Unionization rates in the U.S. declined slightly in 2023, according to data released Tuesday by the U.S. Department of Labor's Bureau of Labor Statistics, though unions added 139,000 members during the year.

  • January 22, 2024

    NLRB Pushes USC Official On Control Over Athletes' Lives

    The National Labor Relations Board on Monday picked up its case-in-chief after a monthlong break in a hearing before an agency administrative judge over whether certain University of Southern California student-athletes are employees, with an NLRB attorney quizzing a university official about USC's control over its athletes' lives. 

  • January 22, 2024

    NLRB Asks Full 8th Circ. To Intercede After Panel OKs Firings

    The National Labor Relations Board on Monday urged the full Eighth Circuit to rethink a decision rejecting a board ruling that a U.S. Air Force contractor fired 17 workers to stifle union organizing, saying the panel flouted U.S. Supreme Court precedent by rejecting its fact findings.

  • January 22, 2024

    Cal State Faculty Embark On 'Historic' Systemwide Strike

    Faculty and staff at 23 campuses across the California State University system began striking Monday, the workers' union announced, with both sides of the bargaining table reaching a stalemate on raises and other issues as the spring semester kicks off this week at some locations.

  • January 22, 2024

    Teamsters Fund Prevails In $190K Pension Fight With Univar

    An Illinois federal judge on Monday found Univar Solutions is still on the hook to pay $190,000 to a Teamsters pension fund, ruling a pair of letters the company cited did not prove the parties had severed a collective bargaining agreement containing pension obligations.

  • January 22, 2024

    Split NLRB OKs Union's Election Revival After Deadline Miss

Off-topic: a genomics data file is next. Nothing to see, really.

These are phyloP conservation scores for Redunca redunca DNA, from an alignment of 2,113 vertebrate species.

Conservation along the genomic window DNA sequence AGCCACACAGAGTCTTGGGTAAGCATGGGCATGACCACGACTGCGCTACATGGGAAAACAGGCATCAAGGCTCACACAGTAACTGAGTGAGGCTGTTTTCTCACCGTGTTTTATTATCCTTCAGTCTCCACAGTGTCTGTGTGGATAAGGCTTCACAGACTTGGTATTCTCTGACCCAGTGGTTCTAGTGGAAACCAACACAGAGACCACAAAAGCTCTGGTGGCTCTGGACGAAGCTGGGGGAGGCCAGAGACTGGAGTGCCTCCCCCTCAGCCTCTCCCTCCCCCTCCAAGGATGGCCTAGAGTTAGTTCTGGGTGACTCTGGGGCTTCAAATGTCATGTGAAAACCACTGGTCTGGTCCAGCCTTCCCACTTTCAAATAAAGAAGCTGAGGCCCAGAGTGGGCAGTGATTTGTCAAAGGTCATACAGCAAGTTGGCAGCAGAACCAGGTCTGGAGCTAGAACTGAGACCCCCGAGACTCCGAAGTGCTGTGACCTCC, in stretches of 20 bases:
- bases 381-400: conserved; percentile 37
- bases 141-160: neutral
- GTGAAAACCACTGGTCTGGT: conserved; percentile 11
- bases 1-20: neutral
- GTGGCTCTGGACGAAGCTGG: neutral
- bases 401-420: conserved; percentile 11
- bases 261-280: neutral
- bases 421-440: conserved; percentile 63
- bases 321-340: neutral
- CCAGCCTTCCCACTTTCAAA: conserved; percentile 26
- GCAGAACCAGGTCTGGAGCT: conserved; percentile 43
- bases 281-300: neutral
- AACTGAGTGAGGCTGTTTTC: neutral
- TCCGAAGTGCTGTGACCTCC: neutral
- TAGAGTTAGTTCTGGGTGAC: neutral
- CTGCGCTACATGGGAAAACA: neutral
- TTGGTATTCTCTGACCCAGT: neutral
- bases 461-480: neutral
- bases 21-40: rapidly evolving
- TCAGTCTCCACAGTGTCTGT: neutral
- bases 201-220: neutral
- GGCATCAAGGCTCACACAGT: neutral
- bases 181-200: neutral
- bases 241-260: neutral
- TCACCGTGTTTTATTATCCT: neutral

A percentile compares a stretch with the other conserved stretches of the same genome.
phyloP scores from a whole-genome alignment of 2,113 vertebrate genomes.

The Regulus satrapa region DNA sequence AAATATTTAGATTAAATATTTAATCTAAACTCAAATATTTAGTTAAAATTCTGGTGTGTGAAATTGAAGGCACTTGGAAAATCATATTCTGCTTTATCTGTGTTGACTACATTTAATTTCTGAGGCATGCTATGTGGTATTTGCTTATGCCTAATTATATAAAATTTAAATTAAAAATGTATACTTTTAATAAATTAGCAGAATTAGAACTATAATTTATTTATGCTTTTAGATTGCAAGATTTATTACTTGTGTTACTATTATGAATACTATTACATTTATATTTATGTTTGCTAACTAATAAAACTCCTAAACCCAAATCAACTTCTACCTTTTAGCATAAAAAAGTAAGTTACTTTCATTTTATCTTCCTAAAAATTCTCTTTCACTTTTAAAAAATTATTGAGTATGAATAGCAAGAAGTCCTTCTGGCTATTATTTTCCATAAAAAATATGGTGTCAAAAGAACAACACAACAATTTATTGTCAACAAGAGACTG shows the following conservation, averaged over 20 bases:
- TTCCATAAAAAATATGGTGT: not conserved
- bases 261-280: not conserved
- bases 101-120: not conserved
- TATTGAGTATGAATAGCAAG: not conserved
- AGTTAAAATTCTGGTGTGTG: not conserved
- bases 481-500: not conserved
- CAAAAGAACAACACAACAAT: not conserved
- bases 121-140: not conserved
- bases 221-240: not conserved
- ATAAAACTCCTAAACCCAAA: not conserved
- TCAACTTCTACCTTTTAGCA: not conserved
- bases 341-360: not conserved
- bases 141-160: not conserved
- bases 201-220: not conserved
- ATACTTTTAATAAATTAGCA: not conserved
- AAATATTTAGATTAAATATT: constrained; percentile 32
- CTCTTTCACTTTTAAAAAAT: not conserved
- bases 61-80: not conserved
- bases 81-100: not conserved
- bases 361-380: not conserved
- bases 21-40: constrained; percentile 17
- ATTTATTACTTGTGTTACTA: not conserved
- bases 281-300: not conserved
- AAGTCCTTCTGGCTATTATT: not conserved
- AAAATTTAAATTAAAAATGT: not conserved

A split National Labor Relations Board panel affirmed an official's decision to let a union pull and refile a petition for a representation election among 1,300 Detroit doctors, with the dissenting member saying the union circumvented agency rules after blowing a filing deadline.

  • January 22, 2024

    NLRB Orders Union To Restore Seniority To Ex-Local Prez

    An International Longshoremen's Association affiliate unlawfully retaliated against a former local president by reducing his seniority level, the National Labor Relations Board concluded, ordering the union to restore it.

  • January 22, 2024

    Sanford Heisler's New Leader Talks Litigation And Advocacy

    As Sanford Heisler Sharp approaches its 20th birthday, the New York public interest firm has named a new leader, appointing its public interest litigation practice group co-chair as firmwide managing partner.

  • January 19, 2024

    Law360 Names Firms Of The Year

    Eight law firms have earned spots as Law360's Firms of the Year, with 55 Practice Group of the Year awards among them, steering some of the largest deals of 2023 and securing high-profile litigation wins, including at the U.S. Supreme Court.